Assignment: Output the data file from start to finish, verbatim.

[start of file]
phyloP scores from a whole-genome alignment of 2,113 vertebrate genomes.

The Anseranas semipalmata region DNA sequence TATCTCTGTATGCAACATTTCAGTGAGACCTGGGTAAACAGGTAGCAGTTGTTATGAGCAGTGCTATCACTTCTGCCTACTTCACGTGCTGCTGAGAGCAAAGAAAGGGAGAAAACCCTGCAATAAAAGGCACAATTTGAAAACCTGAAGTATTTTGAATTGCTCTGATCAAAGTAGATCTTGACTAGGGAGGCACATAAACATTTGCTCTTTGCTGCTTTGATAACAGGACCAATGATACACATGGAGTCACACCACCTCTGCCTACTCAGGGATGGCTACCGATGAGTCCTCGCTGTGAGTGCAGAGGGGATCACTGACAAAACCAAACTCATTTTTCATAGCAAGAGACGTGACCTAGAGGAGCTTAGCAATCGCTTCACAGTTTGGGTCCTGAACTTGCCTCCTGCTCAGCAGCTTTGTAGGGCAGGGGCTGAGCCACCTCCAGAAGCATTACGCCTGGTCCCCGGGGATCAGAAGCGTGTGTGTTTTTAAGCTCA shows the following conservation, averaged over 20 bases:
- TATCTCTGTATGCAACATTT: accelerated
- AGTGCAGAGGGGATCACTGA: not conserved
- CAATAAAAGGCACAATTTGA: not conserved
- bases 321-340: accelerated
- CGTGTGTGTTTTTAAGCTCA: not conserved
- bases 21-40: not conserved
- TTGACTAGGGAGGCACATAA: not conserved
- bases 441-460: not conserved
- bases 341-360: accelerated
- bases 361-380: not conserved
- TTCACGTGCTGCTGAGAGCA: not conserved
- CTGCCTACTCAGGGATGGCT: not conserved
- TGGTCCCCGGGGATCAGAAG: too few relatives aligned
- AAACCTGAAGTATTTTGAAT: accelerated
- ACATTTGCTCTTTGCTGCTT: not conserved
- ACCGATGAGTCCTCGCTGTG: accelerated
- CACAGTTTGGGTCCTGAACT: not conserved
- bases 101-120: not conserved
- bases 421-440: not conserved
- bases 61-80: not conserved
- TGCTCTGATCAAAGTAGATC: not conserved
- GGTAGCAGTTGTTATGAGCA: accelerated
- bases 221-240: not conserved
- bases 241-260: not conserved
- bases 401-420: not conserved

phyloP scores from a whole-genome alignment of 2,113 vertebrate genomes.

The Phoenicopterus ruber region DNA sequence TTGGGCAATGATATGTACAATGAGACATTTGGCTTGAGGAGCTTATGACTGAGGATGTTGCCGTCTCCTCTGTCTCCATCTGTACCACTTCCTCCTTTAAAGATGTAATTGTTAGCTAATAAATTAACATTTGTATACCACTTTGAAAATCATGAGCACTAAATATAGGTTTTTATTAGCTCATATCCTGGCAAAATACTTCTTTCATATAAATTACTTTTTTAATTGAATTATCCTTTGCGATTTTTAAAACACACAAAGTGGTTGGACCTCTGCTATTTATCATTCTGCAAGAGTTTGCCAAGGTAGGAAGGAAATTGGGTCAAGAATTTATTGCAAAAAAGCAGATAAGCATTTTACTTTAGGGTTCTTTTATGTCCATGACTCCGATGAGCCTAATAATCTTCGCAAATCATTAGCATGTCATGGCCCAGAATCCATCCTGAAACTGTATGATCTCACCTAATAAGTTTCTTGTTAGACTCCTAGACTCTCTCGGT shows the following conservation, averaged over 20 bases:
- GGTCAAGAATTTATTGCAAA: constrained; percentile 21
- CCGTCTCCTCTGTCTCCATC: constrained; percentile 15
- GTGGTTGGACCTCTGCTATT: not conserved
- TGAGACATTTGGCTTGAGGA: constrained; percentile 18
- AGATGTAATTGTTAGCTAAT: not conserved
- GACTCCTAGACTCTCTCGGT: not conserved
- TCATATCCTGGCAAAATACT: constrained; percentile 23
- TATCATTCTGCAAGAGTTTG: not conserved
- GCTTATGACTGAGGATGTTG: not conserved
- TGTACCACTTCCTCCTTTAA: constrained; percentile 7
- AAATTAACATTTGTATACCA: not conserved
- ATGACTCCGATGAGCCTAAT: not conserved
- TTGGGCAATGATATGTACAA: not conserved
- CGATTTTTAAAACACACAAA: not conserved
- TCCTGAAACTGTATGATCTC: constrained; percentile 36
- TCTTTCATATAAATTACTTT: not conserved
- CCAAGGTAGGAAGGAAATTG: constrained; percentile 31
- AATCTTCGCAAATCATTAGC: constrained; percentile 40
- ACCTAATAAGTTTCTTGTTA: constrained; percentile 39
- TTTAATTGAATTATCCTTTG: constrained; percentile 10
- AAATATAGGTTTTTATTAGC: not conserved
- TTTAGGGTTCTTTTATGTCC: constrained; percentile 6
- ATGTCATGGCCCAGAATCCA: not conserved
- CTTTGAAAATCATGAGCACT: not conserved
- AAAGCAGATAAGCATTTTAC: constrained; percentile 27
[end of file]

phyloP scores from a whole-genome alignment of 2,113 vertebrate genomes.

The Anseranas semipalmata region DNA sequence TATCTCTGTATGCAACATTTCAGTGAGACCTGGGTAAACAGGTAGCAGTTGTTATGAGCAGTGCTATCACTTCTGCCTACTTCACGTGCTGCTGAGAGCAAAGAAAGGGAGAAAACCCTGCAATAAAAGGCACAATTTGAAAACCTGAAGTATTTTGAATTGCTCTGATCAAAGTAGATCTTGACTAGGGAGGCACATAAACATTTGCTCTTTGCTGCTTTGATAACAGGACCAATGATACACATGGAGTCACACCACCTCTGCCTACTCAGGGATGGCTACCGATGAGTCCTCGCTGTGAGTGCAGAGGGGATCACTGACAAAACCAAACTCATTTTTCATAGCAAGAGACGTGACCTAGAGGAGCTTAGCAATCGCTTCACAGTTTGGGTCCTGAACTTGCCTCCTGCTCAGCAGCTTTGTAGGGCAGGGGCTGAGCCACCTCCAGAAGCATTACGCCTGGTCCCCGGGGATCAGAAGCGTGTGTGTTTTTAAGCTCA shows the following conservation, averaged over 20 bases:
- TATCTCTGTATGCAACATTT: accelerated
- AGTGCAGAGGGGATCACTGA: not conserved
- CAATAAAAGGCACAATTTGA: not conserved
- bases 321-340: accelerated
- CGTGTGTGTTTTTAAGCTCA: not conserved
- bases 21-40: not conserved
- TTGACTAGGGAGGCACATAA: not conserved
- bases 441-460: not conserved
- bases 341-360: accelerated
- bases 361-380: not conserved
- TTCACGTGCTGCTGAGAGCA: not conserved
- CTGCCTACTCAGGGATGGCT: not conserved
- TGGTCCCCGGGGATCAGAAG: too few relatives aligned
- AAACCTGAAGTATTTTGAAT: accelerated
- ACATTTGCTCTTTGCTGCTT: not conserved
- ACCGATGAGTCCTCGCTGTG: accelerated
- CACAGTTTGGGTCCTGAACT: not conserved
- bases 101-120: not conserved
- bases 421-440: not conserved
- bases 61-80: not conserved
- TGCTCTGATCAAAGTAGATC: not conserved
- GGTAGCAGTTGTTATGAGCA: accelerated
- bases 221-240: not conserved
- bases 241-260: not conserved
- bases 401-420: not conserved

phyloP scores from a whole-genome alignment of 2,113 vertebrate genomes.

The Phoenicopterus ruber region DNA sequence TTGGGCAATGATATGTACAATGAGACATTTGGCTTGAGGAGCTTATGACTGAGGATGTTGCCGTCTCCTCTGTCTCCATCTGTACCACTTCCTCCTTTAAAGATGTAATTGTTAGCTAATAAATTAACATTTGTATACCACTTTGAAAATCATGAGCACTAAATATAGGTTTTTATTAGCTCATATCCTGGCAAAATACTTCTTTCATATAAATTACTTTTTTAATTGAATTATCCTTTGCGATTTTTAAAACACACAAAGTGGTTGGACCTCTGCTATTTATCATTCTGCAAGAGTTTGCCAAGGTAGGAAGGAAATTGGGTCAAGAATTTATTGCAAAAAAGCAGATAAGCATTTTACTTTAGGGTTCTTTTATGTCCATGACTCCGATGAGCCTAATAATCTTCGCAAATCATTAGCATGTCATGGCCCAGAATCCATCCTGAAACTGTATGATCTCACCTAATAAGTTTCTTGTTAGACTCCTAGACTCTCTCGGT shows the following conservation, averaged over 20 bases:
- GGTCAAGAATTTATTGCAAA: constrained; percentile 21
- CCGTCTCCTCTGTCTCCATC: constrained; percentile 15
- GTGGTTGGACCTCTGCTATT: not conserved
- TGAGACATTTGGCTTGAGGA: constrained; percentile 18
- AGATGTAATTGTTAGCTAAT: not conserved
- GACTCCTAGACTCTCTCGGT: not conserved
- TCATATCCTGGCAAAATACT: constrained; percentile 23
- TATCATTCTGCAAGAGTTTG: not conserved
- GCTTATGACTGAGGATGTTG: not conserved
- TGTACCACTTCCTCCTTTAA: constrained; percentile 7
- AAATTAACATTTGTATACCA: not conserved
- ATGACTCCGATGAGCCTAAT: not conserved
- TTGGGCAATGATATGTACAA: not conserved
- CGATTTTTAAAACACACAAA: not conserved
- TCCTGAAACTGTATGATCTC: constrained; percentile 36
- TCTTTCATATAAATTACTTT: not conserved
- CCAAGGTAGGAAGGAAATTG: constrained; percentile 31
- AATCTTCGCAAATCATTAGC: constrained; percentile 40
- ACCTAATAAGTTTCTTGTTA: constrained; percentile 39
- TTTAATTGAATTATCCTTTG: constrained; percentile 10
- AAATATAGGTTTTTATTAGC: not conserved
- TTTAGGGTTCTTTTATGTCC: constrained; percentile 6
- ATGTCATGGCCCAGAATCCA: not conserved
- CTTTGAAAATCATGAGCACT: not conserved
- AAAGCAGATAAGCATTTTAC: constrained; percentile 27